Author Guidelines

Manuscript Submission

At present, all manuscripts to The Journal of Haemophilia Practice should be submitted via email to mike@haemnet.com.

Each submission should include a covering letter, signed on behalf of all co-authors by the corresponding author, stating that the manuscript is original and has not been published elsewhere or is currently under consideration by another journal. We accept that the manuscript may have been submitted to another journal previously.

The corresponding author should state clearly whether or not there are any conflicts of interest.

An Open Access Statement will be added to each manuscript.

Manuscript Types

The Journal of Haemophilia Practice accepts

  • Original research
  • Case reports
  • Case Series
  • Reviews in any field of bleeding disorders that are of relevance to current clinical practice.
  • Clinical Updates that describe current advances in any clinical field related tobleeding disorders.
  • Editorials that address a particular topic of current interest

All articles should be submitted with a short abstract. For original articles, the abstract should be structured using the following headings: Background, Aims, Materials and Methods, Results and Conclusions.

Submissions should also include 3-6 keywords for indexing.

We do not specify word counts for articles, but as a guide, shorter items (such as case reports and small cohort studies) range from 1000 to 3000 words. Reviews, larger studies and qualitative studies, which require explanation of methodologies, may range from 3000 to 7,500 words.

Generic drug names should be used in text, tables, and figures.

Suppliers of drugs, equipment, and other brand-name material should be credited in parentheses (company, brand name, city, state, country).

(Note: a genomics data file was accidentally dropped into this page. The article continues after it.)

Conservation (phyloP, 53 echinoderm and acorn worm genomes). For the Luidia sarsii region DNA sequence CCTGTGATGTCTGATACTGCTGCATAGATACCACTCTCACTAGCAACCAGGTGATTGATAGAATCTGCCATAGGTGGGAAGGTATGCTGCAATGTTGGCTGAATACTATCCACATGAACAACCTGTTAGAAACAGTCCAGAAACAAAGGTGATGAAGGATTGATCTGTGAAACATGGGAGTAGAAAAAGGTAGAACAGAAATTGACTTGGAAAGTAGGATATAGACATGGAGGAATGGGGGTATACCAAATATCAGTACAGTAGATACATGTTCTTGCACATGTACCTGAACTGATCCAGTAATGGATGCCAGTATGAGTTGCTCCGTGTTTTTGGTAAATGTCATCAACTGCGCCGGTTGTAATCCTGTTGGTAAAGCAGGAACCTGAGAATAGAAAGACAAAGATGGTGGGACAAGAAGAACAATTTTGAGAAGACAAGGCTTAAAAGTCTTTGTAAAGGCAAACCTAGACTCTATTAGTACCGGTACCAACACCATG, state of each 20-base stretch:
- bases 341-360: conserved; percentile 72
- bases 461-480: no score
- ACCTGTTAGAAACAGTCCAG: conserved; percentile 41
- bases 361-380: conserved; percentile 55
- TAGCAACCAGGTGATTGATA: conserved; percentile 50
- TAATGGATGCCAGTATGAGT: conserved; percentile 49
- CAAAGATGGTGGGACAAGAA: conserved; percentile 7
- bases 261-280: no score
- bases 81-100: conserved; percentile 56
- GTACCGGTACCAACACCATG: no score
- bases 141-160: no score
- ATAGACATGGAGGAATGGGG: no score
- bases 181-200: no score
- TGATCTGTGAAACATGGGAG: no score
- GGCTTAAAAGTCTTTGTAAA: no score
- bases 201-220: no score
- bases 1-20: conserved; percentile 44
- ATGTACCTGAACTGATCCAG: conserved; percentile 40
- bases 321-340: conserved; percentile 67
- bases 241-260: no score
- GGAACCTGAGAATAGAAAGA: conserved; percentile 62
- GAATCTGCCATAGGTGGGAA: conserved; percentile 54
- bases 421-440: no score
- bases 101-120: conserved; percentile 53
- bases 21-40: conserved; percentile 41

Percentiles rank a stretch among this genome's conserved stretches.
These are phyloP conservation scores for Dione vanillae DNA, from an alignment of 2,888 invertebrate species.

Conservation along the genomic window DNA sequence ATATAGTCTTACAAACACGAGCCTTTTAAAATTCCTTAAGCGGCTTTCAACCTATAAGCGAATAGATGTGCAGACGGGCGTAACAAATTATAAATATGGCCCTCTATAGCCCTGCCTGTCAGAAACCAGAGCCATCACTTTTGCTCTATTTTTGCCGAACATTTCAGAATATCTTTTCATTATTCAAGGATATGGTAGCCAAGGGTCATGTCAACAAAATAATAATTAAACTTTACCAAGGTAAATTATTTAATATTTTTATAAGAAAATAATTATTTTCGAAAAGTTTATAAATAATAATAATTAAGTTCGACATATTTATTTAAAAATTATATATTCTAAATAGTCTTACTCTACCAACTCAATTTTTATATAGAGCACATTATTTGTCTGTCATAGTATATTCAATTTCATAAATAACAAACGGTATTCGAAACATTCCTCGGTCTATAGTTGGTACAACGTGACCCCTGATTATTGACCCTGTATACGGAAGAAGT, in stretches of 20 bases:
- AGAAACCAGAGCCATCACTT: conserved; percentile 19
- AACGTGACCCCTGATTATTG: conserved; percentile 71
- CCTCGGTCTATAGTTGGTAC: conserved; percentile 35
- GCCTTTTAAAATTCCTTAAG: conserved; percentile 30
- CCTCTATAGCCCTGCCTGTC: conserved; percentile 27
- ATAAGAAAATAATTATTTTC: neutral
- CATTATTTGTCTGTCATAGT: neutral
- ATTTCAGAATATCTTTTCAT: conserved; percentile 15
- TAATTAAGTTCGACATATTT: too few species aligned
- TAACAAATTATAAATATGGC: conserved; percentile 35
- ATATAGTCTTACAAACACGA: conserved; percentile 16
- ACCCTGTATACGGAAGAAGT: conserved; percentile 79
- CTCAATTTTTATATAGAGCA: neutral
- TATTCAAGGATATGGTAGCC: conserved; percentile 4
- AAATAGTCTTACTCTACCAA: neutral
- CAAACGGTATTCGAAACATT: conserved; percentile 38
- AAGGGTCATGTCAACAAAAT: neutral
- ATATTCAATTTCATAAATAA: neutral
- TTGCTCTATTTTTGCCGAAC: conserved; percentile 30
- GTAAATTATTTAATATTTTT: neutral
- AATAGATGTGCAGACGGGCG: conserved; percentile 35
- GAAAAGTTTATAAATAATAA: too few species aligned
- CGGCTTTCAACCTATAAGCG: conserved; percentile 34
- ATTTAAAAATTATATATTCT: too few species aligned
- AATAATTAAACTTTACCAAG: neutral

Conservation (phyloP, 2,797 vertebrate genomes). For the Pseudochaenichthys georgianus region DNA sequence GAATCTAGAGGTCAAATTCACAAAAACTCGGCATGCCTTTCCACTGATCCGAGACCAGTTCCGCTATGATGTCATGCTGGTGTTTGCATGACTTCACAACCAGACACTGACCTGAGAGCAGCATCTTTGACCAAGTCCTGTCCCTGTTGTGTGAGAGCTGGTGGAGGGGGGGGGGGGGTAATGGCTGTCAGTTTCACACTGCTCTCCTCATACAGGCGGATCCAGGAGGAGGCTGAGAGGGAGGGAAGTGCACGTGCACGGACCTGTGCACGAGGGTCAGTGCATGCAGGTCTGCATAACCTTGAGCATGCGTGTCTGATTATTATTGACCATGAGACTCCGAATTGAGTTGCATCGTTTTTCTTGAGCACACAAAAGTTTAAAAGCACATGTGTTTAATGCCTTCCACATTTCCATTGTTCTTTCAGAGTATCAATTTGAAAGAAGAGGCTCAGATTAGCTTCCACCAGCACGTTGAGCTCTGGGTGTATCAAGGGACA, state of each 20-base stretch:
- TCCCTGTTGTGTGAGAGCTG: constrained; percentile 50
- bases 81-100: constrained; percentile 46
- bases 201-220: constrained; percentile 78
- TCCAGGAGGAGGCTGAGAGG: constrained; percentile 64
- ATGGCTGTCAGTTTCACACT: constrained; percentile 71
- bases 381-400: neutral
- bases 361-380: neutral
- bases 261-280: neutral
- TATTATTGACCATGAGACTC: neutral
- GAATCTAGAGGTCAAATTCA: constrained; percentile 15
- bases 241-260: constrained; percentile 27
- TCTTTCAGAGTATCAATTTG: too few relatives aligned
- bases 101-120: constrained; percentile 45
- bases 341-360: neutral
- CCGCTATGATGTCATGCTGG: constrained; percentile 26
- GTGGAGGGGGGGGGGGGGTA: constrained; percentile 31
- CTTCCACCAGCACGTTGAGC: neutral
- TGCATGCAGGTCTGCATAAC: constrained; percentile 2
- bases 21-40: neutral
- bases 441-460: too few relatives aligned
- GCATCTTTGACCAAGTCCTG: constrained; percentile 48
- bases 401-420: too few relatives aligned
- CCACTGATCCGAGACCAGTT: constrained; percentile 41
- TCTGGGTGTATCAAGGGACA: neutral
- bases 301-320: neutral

Reference Style

The title of journals should be abbreviated according to the style of Index Medicus, and spelled out in full if not listed in Index Medicus.

Examples of different reference styles are as follows:

  • Reference to an article: Khair K, Holland M, Vidler V, Loran C, Harrington C. Why don't haemophilia nurses do research? Haemophilia 2012; 18: 540-3.
  • Reference to a book: Jones P. Living with Haemophilia. 2002. Oxford: Oxford University Press.
  • Reference to chapter in a book: Escobar MA, Roberts HR. Less common congenital disorders of hemostasis. In: Kitchens CS ed. Consultative Hemostasis and Thrombosis, 3rd edn. Philadelphia, PA: W.B. Saunders Company; 2013: in press.
  • Reference to a webpage European Medicines Agency (EMA). European Public Assessment Report (EPAR) NovoSeven Summary for the Public. 2009. Available from http://www.ema.europa.eu/ema/index.jsp?curl=pages/medicines/human/medicines/000074/human_med_000936.jsp&mid=WC0b01ac058001d124 (accessed 9 September 2013).

Authorship

Authorship should be based on the following four criteria:

  • Substantial contributions to the conception or design of the work AND
  • Drafting the work or revising it critically for important intellectual content AND
  • Final approval of the version to be published; AND
  • Agreement to be accountable for all aspects of the work in its entirety.

The corresponding author takes primary responsibility for communication with the journal during the manuscript submission, peer review, and publication process, and typically ensures that all the journal’s administrative requirements, such as providing details of authorship, ethics committee approval, clinical trial registration documentation, and gathering conflict of interest forms and statements, are properly completed, although these duties may be delegated to one or more coauthors. Authors should not submit the same manuscript simultaneously to more than one journal, in the same or different language.